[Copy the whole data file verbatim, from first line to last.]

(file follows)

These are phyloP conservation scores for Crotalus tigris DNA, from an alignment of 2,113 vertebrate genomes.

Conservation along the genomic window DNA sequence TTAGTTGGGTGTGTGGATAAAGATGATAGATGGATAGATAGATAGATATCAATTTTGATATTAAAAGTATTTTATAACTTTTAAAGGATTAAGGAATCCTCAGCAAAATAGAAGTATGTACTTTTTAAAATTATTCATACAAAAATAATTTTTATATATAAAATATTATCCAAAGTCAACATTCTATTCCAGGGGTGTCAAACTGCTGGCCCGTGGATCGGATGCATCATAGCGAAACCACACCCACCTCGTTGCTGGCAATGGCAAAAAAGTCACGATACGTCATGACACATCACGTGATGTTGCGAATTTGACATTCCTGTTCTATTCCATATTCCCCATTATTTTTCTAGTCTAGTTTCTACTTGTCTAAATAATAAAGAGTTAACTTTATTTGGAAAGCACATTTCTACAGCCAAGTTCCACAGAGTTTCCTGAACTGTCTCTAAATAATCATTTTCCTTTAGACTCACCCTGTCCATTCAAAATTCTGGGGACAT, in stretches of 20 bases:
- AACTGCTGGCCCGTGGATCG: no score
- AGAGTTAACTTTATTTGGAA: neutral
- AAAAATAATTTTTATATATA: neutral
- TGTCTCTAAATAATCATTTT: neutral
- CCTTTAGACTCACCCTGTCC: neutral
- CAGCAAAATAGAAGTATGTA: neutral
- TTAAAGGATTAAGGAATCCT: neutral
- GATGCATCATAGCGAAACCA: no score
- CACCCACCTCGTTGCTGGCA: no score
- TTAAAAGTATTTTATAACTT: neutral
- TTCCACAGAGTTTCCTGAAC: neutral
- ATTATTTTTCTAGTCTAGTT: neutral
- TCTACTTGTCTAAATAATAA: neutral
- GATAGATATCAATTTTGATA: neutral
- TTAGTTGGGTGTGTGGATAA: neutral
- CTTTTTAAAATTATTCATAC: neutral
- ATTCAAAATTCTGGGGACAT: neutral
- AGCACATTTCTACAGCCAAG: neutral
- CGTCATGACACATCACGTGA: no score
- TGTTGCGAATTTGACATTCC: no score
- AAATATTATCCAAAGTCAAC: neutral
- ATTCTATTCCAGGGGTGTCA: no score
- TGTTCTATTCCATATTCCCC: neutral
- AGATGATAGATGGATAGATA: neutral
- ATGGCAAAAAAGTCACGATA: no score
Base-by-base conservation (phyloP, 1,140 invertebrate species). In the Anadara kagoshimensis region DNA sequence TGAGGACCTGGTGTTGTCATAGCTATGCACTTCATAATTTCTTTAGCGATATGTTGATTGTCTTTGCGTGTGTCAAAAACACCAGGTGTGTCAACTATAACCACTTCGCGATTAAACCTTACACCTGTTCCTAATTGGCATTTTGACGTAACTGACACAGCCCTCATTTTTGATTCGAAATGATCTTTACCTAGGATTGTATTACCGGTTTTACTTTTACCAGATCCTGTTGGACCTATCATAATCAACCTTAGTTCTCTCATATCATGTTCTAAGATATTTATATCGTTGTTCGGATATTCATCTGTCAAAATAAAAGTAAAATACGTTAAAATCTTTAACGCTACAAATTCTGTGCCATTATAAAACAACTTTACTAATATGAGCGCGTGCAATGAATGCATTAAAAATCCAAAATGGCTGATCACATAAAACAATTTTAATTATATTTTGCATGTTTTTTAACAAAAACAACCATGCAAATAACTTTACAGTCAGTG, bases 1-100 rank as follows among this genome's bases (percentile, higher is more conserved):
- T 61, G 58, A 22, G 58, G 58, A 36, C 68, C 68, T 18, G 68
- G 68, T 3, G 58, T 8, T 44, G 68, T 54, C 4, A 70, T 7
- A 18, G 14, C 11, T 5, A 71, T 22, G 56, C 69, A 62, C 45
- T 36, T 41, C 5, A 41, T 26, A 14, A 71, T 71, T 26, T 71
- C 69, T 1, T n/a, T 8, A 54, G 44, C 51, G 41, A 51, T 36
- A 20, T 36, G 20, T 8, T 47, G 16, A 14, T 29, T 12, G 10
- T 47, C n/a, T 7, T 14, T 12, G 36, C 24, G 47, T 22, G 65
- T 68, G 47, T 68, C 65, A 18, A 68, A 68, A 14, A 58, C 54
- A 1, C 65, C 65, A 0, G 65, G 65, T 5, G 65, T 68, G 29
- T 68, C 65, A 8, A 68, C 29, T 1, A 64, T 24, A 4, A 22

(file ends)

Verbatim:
These are phyloP conservation scores for Crotalus tigris DNA, from an alignment of 2,113 vertebrate genomes.

Conservation along the genomic window DNA sequence TTAGTTGGGTGTGTGGATAAAGATGATAGATGGATAGATAGATAGATATCAATTTTGATATTAAAAGTATTTTATAACTTTTAAAGGATTAAGGAATCCTCAGCAAAATAGAAGTATGTACTTTTTAAAATTATTCATACAAAAATAATTTTTATATATAAAATATTATCCAAAGTCAACATTCTATTCCAGGGGTGTCAAACTGCTGGCCCGTGGATCGGATGCATCATAGCGAAACCACACCCACCTCGTTGCTGGCAATGGCAAAAAAGTCACGATACGTCATGACACATCACGTGATGTTGCGAATTTGACATTCCTGTTCTATTCCATATTCCCCATTATTTTTCTAGTCTAGTTTCTACTTGTCTAAATAATAAAGAGTTAACTTTATTTGGAAAGCACATTTCTACAGCCAAGTTCCACAGAGTTTCCTGAACTGTCTCTAAATAATCATTTTCCTTTAGACTCACCCTGTCCATTCAAAATTCTGGGGACAT, in stretches of 20 bases:
- AACTGCTGGCCCGTGGATCG: no score
- AGAGTTAACTTTATTTGGAA: neutral
- AAAAATAATTTTTATATATA: neutral
- TGTCTCTAAATAATCATTTT: neutral
- CCTTTAGACTCACCCTGTCC: neutral
- CAGCAAAATAGAAGTATGTA: neutral
- TTAAAGGATTAAGGAATCCT: neutral
- GATGCATCATAGCGAAACCA: no score
- CACCCACCTCGTTGCTGGCA: no score
- TTAAAAGTATTTTATAACTT: neutral
- TTCCACAGAGTTTCCTGAAC: neutral
- ATTATTTTTCTAGTCTAGTT: neutral
- TCTACTTGTCTAAATAATAA: neutral
- GATAGATATCAATTTTGATA: neutral
- TTAGTTGGGTGTGTGGATAA: neutral
- CTTTTTAAAATTATTCATAC: neutral
- ATTCAAAATTCTGGGGACAT: neutral
- AGCACATTTCTACAGCCAAG: neutral
- CGTCATGACACATCACGTGA: no score
- TGTTGCGAATTTGACATTCC: no score
- AAATATTATCCAAAGTCAAC: neutral
- ATTCTATTCCAGGGGTGTCA: no score
- TGTTCTATTCCATATTCCCC: neutral
- AGATGATAGATGGATAGATA: neutral
- ATGGCAAAAAAGTCACGATA: no score
Base-by-base conservation (phyloP, 1,140 invertebrate species). In the Anadara kagoshimensis region DNA sequence TGAGGACCTGGTGTTGTCATAGCTATGCACTTCATAATTTCTTTAGCGATATGTTGATTGTCTTTGCGTGTGTCAAAAACACCAGGTGTGTCAACTATAACCACTTCGCGATTAAACCTTACACCTGTTCCTAATTGGCATTTTGACGTAACTGACACAGCCCTCATTTTTGATTCGAAATGATCTTTACCTAGGATTGTATTACCGGTTTTACTTTTACCAGATCCTGTTGGACCTATCATAATCAACCTTAGTTCTCTCATATCATGTTCTAAGATATTTATATCGTTGTTCGGATATTCATCTGTCAAAATAAAAGTAAAATACGTTAAAATCTTTAACGCTACAAATTCTGTGCCATTATAAAACAACTTTACTAATATGAGCGCGTGCAATGAATGCATTAAAAATCCAAAATGGCTGATCACATAAAACAATTTTAATTATATTTTGCATGTTTTTTAACAAAAACAACCATGCAAATAACTTTACAGTCAGTG, bases 1-100 rank as follows among this genome's bases (percentile, higher is more conserved):
- T 61, G 58, A 22, G 58, G 58, A 36, C 68, C 68, T 18, G 68
- G 68, T 3, G 58, T 8, T 44, G 68, T 54, C 4, A 70, T 7
- A 18, G 14, C 11, T 5, A 71, T 22, G 56, C 69, A 62, C 45
- T 36, T 41, C 5, A 41, T 26, A 14, A 71, T 71, T 26, T 71
- C 69, T 1, T n/a, T 8, A 54, G 44, C 51, G 41, A 51, T 36
- A 20, T 36, G 20, T 8, T 47, G 16, A 14, T 29, T 12, G 10
- T 47, C n/a, T 7, T 14, T 12, G 36, C 24, G 47, T 22, G 65
- T 68, G 47, T 68, C 65, A 18, A 68, A 68, A 14, A 58, C 54
- A 1, C 65, C 65, A 0, G 65, G 65, T 5, G 65, T 68, G 29
- T 68, C 65, A 8, A 68, C 29, T 1, A 64, T 24, A 4, A 22